The Ladies Page

COUNTRY ECHO


| November/December 1970



BRANDON WISCONSIN R.R-2 ZIP-539I9

Today my husband picked up the daily paper. 'Humph,' he commented tersely. 'I guess it's a good thing I am going away tomorrow. By the looks of things I wouldn't have a cook anyway.'

I laid my spatula down uncertainly. 'What are you talking about?' I asked. 'Don't I usually cook?'

For answer he handed me the paper and pointed out a front-page story: FIX YOUR OWN MEALS WEDNESDAY, DAD: GIRLS GOING OUT ON STRIKE. This was the headline. There was to be a national woman's strike against menial jobs and kitchen work, it said.

It was now my turn to say 'Humph' and 'Humph' again. 'Not me,' I went on. 'I like it from where I stand.' I slipped the still warm applesauce and freshly-baked rolls onto the table. 'Nobody but me is going to mess around in my kitchen as long as I can hold out,' I said to myself. 'I may not be the world's best cook, but, so help me, I'm no slouch either.'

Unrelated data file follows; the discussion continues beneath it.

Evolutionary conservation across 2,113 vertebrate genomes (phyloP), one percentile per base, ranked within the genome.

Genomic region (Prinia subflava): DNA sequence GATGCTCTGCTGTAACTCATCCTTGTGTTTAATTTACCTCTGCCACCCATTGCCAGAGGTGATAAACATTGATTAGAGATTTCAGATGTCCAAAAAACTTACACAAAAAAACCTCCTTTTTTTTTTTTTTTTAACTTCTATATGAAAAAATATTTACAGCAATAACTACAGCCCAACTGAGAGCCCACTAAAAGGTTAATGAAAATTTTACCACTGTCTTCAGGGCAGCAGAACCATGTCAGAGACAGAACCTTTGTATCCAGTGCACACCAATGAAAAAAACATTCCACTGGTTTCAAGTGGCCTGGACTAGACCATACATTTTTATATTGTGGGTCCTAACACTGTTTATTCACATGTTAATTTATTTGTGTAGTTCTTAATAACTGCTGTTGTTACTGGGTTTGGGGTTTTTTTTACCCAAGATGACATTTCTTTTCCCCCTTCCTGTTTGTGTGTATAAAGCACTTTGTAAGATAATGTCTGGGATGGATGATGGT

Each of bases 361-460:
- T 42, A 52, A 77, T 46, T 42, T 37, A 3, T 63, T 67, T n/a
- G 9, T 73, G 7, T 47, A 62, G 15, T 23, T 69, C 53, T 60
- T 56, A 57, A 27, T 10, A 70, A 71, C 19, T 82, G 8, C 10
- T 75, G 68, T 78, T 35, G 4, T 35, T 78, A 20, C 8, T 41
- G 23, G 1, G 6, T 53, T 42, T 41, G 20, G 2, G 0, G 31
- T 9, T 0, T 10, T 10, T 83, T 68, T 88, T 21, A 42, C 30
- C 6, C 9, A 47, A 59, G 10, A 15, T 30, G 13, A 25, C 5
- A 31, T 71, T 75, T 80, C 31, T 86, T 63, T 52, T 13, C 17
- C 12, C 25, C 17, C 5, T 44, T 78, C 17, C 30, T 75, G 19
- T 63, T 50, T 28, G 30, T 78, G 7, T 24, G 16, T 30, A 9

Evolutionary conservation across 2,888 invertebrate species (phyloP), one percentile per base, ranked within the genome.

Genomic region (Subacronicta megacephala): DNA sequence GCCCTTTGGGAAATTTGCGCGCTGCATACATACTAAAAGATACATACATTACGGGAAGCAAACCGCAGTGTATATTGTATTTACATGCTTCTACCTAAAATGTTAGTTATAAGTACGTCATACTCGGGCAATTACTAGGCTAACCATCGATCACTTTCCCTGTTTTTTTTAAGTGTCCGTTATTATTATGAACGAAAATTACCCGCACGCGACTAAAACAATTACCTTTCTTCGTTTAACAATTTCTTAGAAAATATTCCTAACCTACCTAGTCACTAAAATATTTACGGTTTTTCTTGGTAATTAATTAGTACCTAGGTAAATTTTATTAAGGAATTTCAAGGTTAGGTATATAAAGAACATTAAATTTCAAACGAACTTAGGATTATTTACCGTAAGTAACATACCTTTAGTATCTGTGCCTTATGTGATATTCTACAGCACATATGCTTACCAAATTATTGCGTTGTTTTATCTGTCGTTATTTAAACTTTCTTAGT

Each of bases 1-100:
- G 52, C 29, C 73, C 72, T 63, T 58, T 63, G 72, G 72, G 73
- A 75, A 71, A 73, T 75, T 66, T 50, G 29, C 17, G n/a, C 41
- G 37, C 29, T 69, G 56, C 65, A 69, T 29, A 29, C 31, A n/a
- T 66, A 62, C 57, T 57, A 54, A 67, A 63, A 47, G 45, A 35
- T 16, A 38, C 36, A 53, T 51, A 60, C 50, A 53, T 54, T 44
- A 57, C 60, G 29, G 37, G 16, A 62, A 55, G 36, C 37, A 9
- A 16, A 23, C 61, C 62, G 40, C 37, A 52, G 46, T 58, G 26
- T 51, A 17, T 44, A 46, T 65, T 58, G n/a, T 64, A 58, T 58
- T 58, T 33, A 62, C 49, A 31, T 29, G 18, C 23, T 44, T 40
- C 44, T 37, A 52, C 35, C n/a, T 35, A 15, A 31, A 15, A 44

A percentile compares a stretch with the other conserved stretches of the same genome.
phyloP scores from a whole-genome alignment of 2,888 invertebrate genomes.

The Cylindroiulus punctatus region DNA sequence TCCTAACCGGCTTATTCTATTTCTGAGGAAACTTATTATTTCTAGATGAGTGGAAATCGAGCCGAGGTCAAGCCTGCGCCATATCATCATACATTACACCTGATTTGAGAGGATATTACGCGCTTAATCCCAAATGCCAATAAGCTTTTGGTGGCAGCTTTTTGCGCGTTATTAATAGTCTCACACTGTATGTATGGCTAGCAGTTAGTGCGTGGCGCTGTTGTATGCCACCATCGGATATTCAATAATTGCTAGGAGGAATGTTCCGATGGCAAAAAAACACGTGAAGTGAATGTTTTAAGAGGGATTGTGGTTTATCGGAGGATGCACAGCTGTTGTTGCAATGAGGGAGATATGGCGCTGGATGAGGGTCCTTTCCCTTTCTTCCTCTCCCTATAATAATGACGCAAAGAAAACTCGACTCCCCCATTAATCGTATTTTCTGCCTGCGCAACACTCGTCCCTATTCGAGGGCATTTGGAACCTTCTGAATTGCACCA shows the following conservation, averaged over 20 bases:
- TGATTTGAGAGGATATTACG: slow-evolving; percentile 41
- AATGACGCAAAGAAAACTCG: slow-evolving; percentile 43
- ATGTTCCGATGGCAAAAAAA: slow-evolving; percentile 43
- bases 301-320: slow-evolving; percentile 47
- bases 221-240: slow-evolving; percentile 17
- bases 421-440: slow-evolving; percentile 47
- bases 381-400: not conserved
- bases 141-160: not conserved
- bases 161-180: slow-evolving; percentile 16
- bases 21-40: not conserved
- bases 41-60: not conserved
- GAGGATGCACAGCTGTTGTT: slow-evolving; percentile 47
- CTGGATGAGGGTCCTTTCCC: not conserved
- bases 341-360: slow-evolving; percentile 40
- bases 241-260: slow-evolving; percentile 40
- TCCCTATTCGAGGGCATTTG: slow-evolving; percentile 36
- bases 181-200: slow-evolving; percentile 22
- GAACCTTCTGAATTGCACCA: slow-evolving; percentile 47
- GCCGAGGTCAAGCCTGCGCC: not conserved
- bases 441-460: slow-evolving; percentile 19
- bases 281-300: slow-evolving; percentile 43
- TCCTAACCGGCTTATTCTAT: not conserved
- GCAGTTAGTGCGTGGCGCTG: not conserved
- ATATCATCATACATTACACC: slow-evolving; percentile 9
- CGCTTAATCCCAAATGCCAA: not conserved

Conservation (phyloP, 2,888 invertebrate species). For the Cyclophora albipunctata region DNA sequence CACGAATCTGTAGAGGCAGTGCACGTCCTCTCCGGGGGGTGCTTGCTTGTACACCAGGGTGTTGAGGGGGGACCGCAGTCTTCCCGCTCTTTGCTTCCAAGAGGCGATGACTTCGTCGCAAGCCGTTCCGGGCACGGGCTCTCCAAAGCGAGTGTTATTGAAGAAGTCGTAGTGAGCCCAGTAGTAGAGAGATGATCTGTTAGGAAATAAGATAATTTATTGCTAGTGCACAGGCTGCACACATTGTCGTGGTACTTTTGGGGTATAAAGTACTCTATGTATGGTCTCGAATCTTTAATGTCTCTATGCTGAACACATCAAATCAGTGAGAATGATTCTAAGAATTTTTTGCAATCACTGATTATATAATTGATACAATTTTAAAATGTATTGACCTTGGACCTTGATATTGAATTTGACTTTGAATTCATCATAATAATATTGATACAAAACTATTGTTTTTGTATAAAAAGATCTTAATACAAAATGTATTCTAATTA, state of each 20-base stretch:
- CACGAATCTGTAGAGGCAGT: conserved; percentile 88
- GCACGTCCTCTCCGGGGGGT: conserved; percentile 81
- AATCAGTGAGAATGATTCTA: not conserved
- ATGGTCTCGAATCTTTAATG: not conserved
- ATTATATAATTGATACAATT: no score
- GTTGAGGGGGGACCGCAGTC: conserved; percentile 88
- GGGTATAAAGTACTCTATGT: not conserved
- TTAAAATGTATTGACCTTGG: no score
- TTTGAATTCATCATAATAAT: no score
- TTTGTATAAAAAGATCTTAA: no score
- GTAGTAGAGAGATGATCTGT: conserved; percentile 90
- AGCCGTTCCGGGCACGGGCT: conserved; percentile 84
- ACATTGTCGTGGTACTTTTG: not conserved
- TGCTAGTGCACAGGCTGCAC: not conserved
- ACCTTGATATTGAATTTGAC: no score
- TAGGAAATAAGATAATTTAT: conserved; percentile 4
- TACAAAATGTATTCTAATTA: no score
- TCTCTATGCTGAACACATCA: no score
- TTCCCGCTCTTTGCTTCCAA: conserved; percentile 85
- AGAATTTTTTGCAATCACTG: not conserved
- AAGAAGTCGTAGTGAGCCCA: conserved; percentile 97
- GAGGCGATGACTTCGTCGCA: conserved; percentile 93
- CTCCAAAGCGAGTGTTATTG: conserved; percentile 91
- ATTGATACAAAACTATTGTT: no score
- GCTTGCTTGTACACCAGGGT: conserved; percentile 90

Mr. B. chuckled his nose further into the newspaper as he waited a moment for his cup of hot coffee. I think he has me where he wants me, in the kitchen, and I surely won't argue about it.

The last thing I want to be is one of these bewigged, painted witches we see on our city streets and many other places. And as far as the other extreme goes the long, straight hair hanging to the waist, mixed in with love beads and dirt is hardly my dish either. It must be I am out of step with this generation. Somehow, when a chunky woman packs her fat fanny into a pair of stretch pants and then ties an apron over this insult, I about faint.